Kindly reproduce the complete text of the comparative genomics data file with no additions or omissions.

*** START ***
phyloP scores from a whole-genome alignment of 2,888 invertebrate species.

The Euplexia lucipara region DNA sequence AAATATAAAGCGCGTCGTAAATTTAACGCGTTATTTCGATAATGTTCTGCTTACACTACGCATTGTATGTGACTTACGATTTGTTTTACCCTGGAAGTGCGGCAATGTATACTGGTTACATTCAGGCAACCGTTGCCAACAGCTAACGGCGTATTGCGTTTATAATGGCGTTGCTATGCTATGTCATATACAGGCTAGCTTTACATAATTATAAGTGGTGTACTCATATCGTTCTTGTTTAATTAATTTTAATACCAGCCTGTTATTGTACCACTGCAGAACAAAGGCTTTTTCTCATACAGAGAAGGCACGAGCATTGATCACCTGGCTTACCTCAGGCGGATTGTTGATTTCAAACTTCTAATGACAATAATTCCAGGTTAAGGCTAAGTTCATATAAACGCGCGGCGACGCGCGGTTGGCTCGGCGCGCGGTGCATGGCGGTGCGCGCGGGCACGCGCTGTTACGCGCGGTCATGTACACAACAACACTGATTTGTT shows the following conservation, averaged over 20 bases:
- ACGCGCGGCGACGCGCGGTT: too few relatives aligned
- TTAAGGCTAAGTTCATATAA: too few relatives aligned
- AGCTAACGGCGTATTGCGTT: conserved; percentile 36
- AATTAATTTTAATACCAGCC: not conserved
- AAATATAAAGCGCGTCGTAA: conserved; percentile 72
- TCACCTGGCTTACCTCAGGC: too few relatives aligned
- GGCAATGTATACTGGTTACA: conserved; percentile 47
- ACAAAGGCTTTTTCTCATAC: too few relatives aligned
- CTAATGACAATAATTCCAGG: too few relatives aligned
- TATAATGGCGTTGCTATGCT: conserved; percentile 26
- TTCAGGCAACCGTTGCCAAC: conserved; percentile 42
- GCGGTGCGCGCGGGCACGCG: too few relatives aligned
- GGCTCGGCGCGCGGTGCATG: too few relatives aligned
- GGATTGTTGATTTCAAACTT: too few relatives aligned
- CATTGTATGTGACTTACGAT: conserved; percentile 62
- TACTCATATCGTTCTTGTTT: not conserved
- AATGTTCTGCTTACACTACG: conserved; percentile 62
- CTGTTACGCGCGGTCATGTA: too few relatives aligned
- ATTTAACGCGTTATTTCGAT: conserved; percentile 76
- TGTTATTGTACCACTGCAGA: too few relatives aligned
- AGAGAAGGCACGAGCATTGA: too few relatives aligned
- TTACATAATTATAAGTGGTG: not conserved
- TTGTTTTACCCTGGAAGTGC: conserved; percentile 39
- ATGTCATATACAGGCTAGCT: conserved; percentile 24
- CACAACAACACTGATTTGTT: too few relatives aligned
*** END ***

phyloP scores from a whole-genome alignment of 2,888 invertebrate species.

The Euplexia lucipara region DNA sequence AAATATAAAGCGCGTCGTAAATTTAACGCGTTATTTCGATAATGTTCTGCTTACACTACGCATTGTATGTGACTTACGATTTGTTTTACCCTGGAAGTGCGGCAATGTATACTGGTTACATTCAGGCAACCGTTGCCAACAGCTAACGGCGTATTGCGTTTATAATGGCGTTGCTATGCTATGTCATATACAGGCTAGCTTTACATAATTATAAGTGGTGTACTCATATCGTTCTTGTTTAATTAATTTTAATACCAGCCTGTTATTGTACCACTGCAGAACAAAGGCTTTTTCTCATACAGAGAAGGCACGAGCATTGATCACCTGGCTTACCTCAGGCGGATTGTTGATTTCAAACTTCTAATGACAATAATTCCAGGTTAAGGCTAAGTTCATATAAACGCGCGGCGACGCGCGGTTGGCTCGGCGCGCGGTGCATGGCGGTGCGCGCGGGCACGCGCTGTTACGCGCGGTCATGTACACAACAACACTGATTTGTT shows the following conservation, averaged over 20 bases:
- ACGCGCGGCGACGCGCGGTT: too few relatives aligned
- TTAAGGCTAAGTTCATATAA: too few relatives aligned
- AGCTAACGGCGTATTGCGTT: conserved; percentile 36
- AATTAATTTTAATACCAGCC: not conserved
- AAATATAAAGCGCGTCGTAA: conserved; percentile 72
- TCACCTGGCTTACCTCAGGC: too few relatives aligned
- GGCAATGTATACTGGTTACA: conserved; percentile 47
- ACAAAGGCTTTTTCTCATAC: too few relatives aligned
- CTAATGACAATAATTCCAGG: too few relatives aligned
- TATAATGGCGTTGCTATGCT: conserved; percentile 26
- TTCAGGCAACCGTTGCCAAC: conserved; percentile 42
- GCGGTGCGCGCGGGCACGCG: too few relatives aligned
- GGCTCGGCGCGCGGTGCATG: too few relatives aligned
- GGATTGTTGATTTCAAACTT: too few relatives aligned
- CATTGTATGTGACTTACGAT: conserved; percentile 62
- TACTCATATCGTTCTTGTTT: not conserved
- AATGTTCTGCTTACACTACG: conserved; percentile 62
- CTGTTACGCGCGGTCATGTA: too few relatives aligned
- ATTTAACGCGTTATTTCGAT: conserved; percentile 76
- TGTTATTGTACCACTGCAGA: too few relatives aligned
- AGAGAAGGCACGAGCATTGA: too few relatives aligned
- TTACATAATTATAAGTGGTG: not conserved
- TTGTTTTACCCTGGAAGTGC: conserved; percentile 39
- ATGTCATATACAGGCTAGCT: conserved; percentile 24
- CACAACAACACTGATTTGTT: too few relatives aligned